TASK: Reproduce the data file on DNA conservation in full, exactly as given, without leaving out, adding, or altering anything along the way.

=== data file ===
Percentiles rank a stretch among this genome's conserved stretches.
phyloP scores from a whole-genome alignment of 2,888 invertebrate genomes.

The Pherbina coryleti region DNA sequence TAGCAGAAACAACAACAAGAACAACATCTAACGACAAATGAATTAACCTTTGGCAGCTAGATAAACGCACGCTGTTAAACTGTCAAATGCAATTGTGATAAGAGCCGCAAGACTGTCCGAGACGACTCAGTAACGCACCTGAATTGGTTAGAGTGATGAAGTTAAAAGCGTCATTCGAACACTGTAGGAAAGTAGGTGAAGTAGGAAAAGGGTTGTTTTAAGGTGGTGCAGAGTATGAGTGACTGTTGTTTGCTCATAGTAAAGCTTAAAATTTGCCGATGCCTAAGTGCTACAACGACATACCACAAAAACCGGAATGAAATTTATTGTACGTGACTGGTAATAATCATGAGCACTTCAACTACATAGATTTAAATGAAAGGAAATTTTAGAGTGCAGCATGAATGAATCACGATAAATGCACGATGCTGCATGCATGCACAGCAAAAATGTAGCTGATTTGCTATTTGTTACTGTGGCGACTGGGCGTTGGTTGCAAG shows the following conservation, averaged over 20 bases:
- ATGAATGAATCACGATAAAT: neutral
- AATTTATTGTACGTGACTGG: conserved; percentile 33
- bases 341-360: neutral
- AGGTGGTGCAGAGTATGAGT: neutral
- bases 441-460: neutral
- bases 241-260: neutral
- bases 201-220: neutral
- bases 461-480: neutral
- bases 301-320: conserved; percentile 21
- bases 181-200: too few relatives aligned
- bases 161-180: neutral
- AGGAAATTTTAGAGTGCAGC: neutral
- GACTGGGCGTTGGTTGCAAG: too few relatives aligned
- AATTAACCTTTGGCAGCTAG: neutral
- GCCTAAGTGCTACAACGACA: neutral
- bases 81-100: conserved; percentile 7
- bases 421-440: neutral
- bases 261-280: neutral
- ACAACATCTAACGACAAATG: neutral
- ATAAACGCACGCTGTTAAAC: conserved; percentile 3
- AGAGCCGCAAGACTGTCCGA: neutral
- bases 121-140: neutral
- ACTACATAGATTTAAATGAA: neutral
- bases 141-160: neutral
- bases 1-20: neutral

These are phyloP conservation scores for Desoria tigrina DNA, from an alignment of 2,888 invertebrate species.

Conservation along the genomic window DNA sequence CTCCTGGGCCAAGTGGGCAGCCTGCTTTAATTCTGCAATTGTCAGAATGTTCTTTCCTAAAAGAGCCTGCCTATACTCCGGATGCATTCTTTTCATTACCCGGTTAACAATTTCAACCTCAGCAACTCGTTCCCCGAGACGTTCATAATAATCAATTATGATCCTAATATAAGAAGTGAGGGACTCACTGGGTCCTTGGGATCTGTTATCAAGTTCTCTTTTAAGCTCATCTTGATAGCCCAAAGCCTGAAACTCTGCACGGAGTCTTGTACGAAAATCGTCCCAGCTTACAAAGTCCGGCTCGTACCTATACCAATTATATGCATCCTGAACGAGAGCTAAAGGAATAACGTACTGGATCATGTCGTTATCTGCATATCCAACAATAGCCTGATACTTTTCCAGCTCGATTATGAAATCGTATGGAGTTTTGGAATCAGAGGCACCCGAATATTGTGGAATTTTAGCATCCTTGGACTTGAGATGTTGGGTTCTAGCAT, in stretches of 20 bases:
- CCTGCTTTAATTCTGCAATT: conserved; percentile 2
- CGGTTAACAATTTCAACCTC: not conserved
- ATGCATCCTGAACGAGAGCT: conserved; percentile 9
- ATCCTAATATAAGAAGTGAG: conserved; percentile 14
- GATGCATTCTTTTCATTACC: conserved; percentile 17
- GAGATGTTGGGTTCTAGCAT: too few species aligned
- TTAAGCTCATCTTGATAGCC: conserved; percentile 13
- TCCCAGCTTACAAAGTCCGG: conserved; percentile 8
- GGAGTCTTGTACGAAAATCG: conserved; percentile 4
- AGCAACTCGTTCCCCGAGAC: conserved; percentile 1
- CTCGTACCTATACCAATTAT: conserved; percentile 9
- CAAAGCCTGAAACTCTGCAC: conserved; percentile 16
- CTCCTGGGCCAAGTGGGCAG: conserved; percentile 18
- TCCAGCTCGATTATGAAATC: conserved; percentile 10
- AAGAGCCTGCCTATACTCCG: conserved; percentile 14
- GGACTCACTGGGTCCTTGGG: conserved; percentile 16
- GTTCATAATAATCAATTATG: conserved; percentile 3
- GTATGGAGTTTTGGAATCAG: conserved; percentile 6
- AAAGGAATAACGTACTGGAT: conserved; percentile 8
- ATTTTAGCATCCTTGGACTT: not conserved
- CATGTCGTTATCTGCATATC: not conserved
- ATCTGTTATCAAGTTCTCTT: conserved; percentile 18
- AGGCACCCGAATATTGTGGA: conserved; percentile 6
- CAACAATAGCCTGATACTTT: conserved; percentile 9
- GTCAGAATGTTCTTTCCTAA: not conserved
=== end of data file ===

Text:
Percentiles rank a stretch among this genome's conserved stretches.
phyloP scores from a whole-genome alignment of 2,888 invertebrate genomes.

The Pherbina coryleti region DNA sequence TAGCAGAAACAACAACAAGAACAACATCTAACGACAAATGAATTAACCTTTGGCAGCTAGATAAACGCACGCTGTTAAACTGTCAAATGCAATTGTGATAAGAGCCGCAAGACTGTCCGAGACGACTCAGTAACGCACCTGAATTGGTTAGAGTGATGAAGTTAAAAGCGTCATTCGAACACTGTAGGAAAGTAGGTGAAGTAGGAAAAGGGTTGTTTTAAGGTGGTGCAGAGTATGAGTGACTGTTGTTTGCTCATAGTAAAGCTTAAAATTTGCCGATGCCTAAGTGCTACAACGACATACCACAAAAACCGGAATGAAATTTATTGTACGTGACTGGTAATAATCATGAGCACTTCAACTACATAGATTTAAATGAAAGGAAATTTTAGAGTGCAGCATGAATGAATCACGATAAATGCACGATGCTGCATGCATGCACAGCAAAAATGTAGCTGATTTGCTATTTGTTACTGTGGCGACTGGGCGTTGGTTGCAAG shows the following conservation, averaged over 20 bases:
- ATGAATGAATCACGATAAAT: neutral
- AATTTATTGTACGTGACTGG: conserved; percentile 33
- bases 341-360: neutral
- AGGTGGTGCAGAGTATGAGT: neutral
- bases 441-460: neutral
- bases 241-260: neutral
- bases 201-220: neutral
- bases 461-480: neutral
- bases 301-320: conserved; percentile 21
- bases 181-200: too few relatives aligned
- bases 161-180: neutral
- AGGAAATTTTAGAGTGCAGC: neutral
- GACTGGGCGTTGGTTGCAAG: too few relatives aligned
- AATTAACCTTTGGCAGCTAG: neutral
- GCCTAAGTGCTACAACGACA: neutral
- bases 81-100: conserved; percentile 7
- bases 421-440: neutral
- bases 261-280: neutral
- ACAACATCTAACGACAAATG: neutral
- ATAAACGCACGCTGTTAAAC: conserved; percentile 3
- AGAGCCGCAAGACTGTCCGA: neutral
- bases 121-140: neutral
- ACTACATAGATTTAAATGAA: neutral
- bases 141-160: neutral
- bases 1-20: neutral

These are phyloP conservation scores for Desoria tigrina DNA, from an alignment of 2,888 invertebrate species.

Conservation along the genomic window DNA sequence CTCCTGGGCCAAGTGGGCAGCCTGCTTTAATTCTGCAATTGTCAGAATGTTCTTTCCTAAAAGAGCCTGCCTATACTCCGGATGCATTCTTTTCATTACCCGGTTAACAATTTCAACCTCAGCAACTCGTTCCCCGAGACGTTCATAATAATCAATTATGATCCTAATATAAGAAGTGAGGGACTCACTGGGTCCTTGGGATCTGTTATCAAGTTCTCTTTTAAGCTCATCTTGATAGCCCAAAGCCTGAAACTCTGCACGGAGTCTTGTACGAAAATCGTCCCAGCTTACAAAGTCCGGCTCGTACCTATACCAATTATATGCATCCTGAACGAGAGCTAAAGGAATAACGTACTGGATCATGTCGTTATCTGCATATCCAACAATAGCCTGATACTTTTCCAGCTCGATTATGAAATCGTATGGAGTTTTGGAATCAGAGGCACCCGAATATTGTGGAATTTTAGCATCCTTGGACTTGAGATGTTGGGTTCTAGCAT, in stretches of 20 bases:
- CCTGCTTTAATTCTGCAATT: conserved; percentile 2
- CGGTTAACAATTTCAACCTC: not conserved
- ATGCATCCTGAACGAGAGCT: conserved; percentile 9
- ATCCTAATATAAGAAGTGAG: conserved; percentile 14
- GATGCATTCTTTTCATTACC: conserved; percentile 17
- GAGATGTTGGGTTCTAGCAT: too few species aligned
- TTAAGCTCATCTTGATAGCC: conserved; percentile 13
- TCCCAGCTTACAAAGTCCGG: conserved; percentile 8
- GGAGTCTTGTACGAAAATCG: conserved; percentile 4
- AGCAACTCGTTCCCCGAGAC: conserved; percentile 1
- CTCGTACCTATACCAATTAT: conserved; percentile 9
- CAAAGCCTGAAACTCTGCAC: conserved; percentile 16
- CTCCTGGGCCAAGTGGGCAG: conserved; percentile 18
- TCCAGCTCGATTATGAAATC: conserved; percentile 10
- AAGAGCCTGCCTATACTCCG: conserved; percentile 14
- GGACTCACTGGGTCCTTGGG: conserved; percentile 16
- GTTCATAATAATCAATTATG: conserved; percentile 3
- GTATGGAGTTTTGGAATCAG: conserved; percentile 6
- AAAGGAATAACGTACTGGAT: conserved; percentile 8
- ATTTTAGCATCCTTGGACTT: not conserved
- CATGTCGTTATCTGCATATC: not conserved
- ATCTGTTATCAAGTTCTCTT: conserved; percentile 18
- AGGCACCCGAATATTGTGGA: conserved; percentile 6
- CAACAATAGCCTGATACTTT: conserved; percentile 9
- GTCAGAATGTTCTTTCCTAA: not conserved